Welcome to the United Nations

Central African Republic: UN honours fallen ‘blue helmets’

The United Nations Multidimensional Integrated Stabilization Mission in the Central African Republic (MINUSCA) held a memorial ceremony today in honour of five peacekeepers who lost their lives after their convoy was attacked in the south-eastern part of the country earlier this week.

On a special visit to the Central African Republic, Jean-Pierre Lacroix, the UN Under-Secretary-General for Peacekeeping Operations, UN Mission in Colombia, presided over the ceremony, in the presence of Government officials and alongside the Special Representative of the Secretary-General and Head of MINUSCA, Parfait Onanga-Anyanga, Deputy Special Representative of the Secretary-General Najat Rochdi, and MINUSCA Force Commander Lt. Gen. Balla Keita.

The deadly attack on the MINSUCA convoy – perpetrated by suspected anti-Balaka elements – occurred Monday, 8 May, near the village of Yogofongo. During the exchange of fire, one Cambodian peacekeeper and eight anti-Balaka elements were killed. There were a number of injured on both sides. Three of the four peacekeepers reported missing after the fire fight were found dead the next day. The fourth was found dead yesterday.

Mr. Lacroix paid tribute to “the five soldiers serving under the UN flag and who made the ultimate sacrifice in the name of peace,” emphasizing that “their sacrifice must not be forgotten and will not be in vain.” He saluted the courage of the 10 Cambodian and Moroccan peacekeepers injured in the attack and wished them a speedy recovery.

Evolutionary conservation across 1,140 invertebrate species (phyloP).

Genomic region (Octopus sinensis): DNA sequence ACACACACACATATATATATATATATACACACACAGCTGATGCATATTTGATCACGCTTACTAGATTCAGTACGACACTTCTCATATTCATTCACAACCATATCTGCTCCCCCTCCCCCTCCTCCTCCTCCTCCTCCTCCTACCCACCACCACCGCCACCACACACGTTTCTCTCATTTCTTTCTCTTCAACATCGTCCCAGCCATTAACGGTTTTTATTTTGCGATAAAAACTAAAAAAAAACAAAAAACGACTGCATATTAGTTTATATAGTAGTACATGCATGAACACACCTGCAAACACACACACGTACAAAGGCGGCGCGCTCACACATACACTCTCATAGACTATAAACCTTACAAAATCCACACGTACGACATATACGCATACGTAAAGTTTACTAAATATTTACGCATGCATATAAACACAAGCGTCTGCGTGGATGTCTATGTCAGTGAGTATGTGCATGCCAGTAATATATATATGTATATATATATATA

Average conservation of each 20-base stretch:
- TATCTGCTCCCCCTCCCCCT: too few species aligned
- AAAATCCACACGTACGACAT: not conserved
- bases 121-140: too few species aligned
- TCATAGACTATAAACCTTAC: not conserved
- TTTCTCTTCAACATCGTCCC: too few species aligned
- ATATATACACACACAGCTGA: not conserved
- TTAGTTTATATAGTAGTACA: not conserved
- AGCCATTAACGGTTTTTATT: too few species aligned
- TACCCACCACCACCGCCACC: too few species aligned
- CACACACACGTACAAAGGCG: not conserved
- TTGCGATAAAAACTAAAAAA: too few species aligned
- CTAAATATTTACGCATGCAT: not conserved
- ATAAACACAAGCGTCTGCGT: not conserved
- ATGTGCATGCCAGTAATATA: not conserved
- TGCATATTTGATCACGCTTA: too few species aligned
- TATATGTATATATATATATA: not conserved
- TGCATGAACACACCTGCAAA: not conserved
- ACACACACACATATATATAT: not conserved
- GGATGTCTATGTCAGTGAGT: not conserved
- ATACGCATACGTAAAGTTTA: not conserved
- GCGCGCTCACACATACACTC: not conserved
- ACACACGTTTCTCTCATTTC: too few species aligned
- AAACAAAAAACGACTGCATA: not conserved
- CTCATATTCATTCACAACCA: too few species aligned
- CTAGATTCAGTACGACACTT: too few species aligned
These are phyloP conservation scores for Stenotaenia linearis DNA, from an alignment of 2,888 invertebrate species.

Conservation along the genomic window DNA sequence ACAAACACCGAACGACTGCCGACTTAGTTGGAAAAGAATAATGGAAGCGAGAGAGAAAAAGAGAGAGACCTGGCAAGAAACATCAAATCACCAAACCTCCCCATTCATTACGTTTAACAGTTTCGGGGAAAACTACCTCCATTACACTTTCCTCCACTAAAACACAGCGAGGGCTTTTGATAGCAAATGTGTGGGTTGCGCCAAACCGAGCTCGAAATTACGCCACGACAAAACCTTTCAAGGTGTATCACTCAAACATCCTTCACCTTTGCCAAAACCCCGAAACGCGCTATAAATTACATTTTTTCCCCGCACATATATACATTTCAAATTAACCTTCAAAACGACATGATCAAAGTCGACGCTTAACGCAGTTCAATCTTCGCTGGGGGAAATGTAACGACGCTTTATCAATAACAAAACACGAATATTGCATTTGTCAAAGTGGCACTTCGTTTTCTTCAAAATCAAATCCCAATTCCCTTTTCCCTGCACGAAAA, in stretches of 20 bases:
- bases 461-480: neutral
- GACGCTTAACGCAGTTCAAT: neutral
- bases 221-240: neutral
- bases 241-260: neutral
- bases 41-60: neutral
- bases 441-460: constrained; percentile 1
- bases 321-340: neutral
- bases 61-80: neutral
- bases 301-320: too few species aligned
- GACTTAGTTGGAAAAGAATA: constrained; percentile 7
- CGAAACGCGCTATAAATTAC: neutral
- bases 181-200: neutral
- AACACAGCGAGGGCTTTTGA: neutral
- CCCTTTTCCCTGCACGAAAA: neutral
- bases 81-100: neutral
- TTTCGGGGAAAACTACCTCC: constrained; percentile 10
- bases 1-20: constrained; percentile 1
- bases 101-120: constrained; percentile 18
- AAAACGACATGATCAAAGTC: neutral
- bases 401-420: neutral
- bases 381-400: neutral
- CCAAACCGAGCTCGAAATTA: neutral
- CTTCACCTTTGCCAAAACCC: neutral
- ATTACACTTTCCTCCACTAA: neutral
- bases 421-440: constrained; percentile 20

MINUSCA peacekeepers undertake a difficult and honourable endeavour. Their critical work protecting civilians, opening roadways and building bridges helps to bring unity to a divided country.

Under-Secretary-General for Peacekeeping Operations Jean-Pierre Lacroix visits a peacekeeper injured in an attack on the convoy on 8 May 2017 in southeast Central African Republic (CAR). Photo: MINUSCA

Addressing mourners, Mr. Lacroix said: “This attack is an attack against the United Nations’ ideals of peace and security that these soldiers defend here in the Central African Republic. This attack must not go unpunished and the perpetrators of this act of extreme cruelty must be prosecuted.”

“Those who accept to work in difficult conditions show remarkable courage and I am humbled by the courage of the personnel of the Mission,” said Mr. Lacroix, who laid wreaths on the coffins of the slain peacekeepers during the ceremony.

The ceremony at the Mission’s headquarters in in the capital, Bangui, was attended by senior Central African Government officials, the diplomatic corps, humanitarian community representatives and hundreds of deeply saddened UN personnel in CAR, the Mission reported.

Earlier in the afternoon, Mr. Lacroix visited the survivors of the attack at the MINUSCA hospital.

The remains of the fallen peacekeepers will be transferred to a UN regional support base in Entebbe, Uganda, from where they will be flown home to Cambodia and Morocco.